Type of project: research project

Keywords: Reproductive Justice, sex work, Sexual and Reproductive Health, Health Systems

Project dates: January 2018 – June 2019

Sex worker narratives inform the complexity of access to sexual and reproductive health services. This is a qualitative research project using body mapping with sex workers. Exploring access to sexual and reproductive health services. Results describe narratives of barriers posed in health systems and criminalisation to sexual and reproductive health services

Contact: Marion Stevens marion@srjc.org.za

Institutions involved: SRJC, SWEAT, Mothers for the Future

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From the organisers: “At the recent Health and Humanities Interest group mini conference we presented our research reflecting on sex workers experiences of accessing sexual and reproductive health services.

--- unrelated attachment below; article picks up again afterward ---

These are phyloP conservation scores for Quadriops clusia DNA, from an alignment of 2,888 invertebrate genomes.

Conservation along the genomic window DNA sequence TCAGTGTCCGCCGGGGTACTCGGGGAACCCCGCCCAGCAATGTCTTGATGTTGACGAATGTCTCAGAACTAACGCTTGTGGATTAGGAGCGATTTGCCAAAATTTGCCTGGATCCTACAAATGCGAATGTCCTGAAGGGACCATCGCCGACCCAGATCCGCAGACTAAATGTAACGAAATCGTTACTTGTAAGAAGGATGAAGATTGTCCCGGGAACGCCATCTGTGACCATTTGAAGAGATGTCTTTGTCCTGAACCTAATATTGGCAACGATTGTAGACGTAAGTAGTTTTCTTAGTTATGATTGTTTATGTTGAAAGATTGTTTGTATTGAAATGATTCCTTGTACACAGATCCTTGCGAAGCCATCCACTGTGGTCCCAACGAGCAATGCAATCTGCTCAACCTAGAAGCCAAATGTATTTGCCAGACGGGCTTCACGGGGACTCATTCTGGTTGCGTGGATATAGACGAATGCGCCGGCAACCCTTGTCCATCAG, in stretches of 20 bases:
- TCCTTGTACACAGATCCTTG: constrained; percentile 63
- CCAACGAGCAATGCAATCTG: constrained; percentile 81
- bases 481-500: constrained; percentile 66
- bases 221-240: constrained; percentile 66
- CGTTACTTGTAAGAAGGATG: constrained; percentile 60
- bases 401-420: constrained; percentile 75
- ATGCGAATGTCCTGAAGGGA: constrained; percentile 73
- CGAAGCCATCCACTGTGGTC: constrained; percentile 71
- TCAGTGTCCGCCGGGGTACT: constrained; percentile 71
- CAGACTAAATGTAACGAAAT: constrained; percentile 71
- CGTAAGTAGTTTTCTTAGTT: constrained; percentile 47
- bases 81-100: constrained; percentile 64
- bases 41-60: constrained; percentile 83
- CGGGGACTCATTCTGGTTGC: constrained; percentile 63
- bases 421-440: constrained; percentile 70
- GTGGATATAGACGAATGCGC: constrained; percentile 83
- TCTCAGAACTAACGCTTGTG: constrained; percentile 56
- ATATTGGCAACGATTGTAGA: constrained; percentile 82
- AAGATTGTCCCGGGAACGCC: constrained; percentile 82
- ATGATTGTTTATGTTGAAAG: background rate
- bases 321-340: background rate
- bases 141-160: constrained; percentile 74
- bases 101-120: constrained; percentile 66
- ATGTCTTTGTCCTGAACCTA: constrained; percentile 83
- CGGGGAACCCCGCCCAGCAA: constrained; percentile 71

Mothers for the Future (M4F) a group of sex worker mothers in South Africa which has a long working relationship with the Sexual and Reproductive Justice Coalition (SRJC). Mothers for the Future set up to support and organise sex workers who are mothers from a reproductive justice perspective. It is well documented that most of the focus on sex workers comes from a welfarist approach addressing HIV prevention within the risk group – MARPs. This is limiting in not viewing sex workers as complete persons. M4F approached Marion Stevens in setting up a programme to inform sex worker mothers with regard to their sexual and reproductive rights in 2014.

Mothers for the Future (M4F) is a group of sex worker mothers in South Africa who are part of the SWEAT and Sisonke formations led by Dudu Dlamini. The group has a long working relationship with the Sexual and Reproductive Justice Coalition (SRJC) and Dudu is a board member of the SRJC. Mothers for the Future set up to support and organise sex workers who are mothers from a reproductive justice perspective. This framing, popularised by Ross (1994) can be extended to acknowledge sex worker mothers who are marginalised right to choose or not to choose to be mothers/parents. It is well documented that most of the focus on sex workers comes from a welfarist approach addressing HIV prevention within the risk group – MARPs – most at risk populations.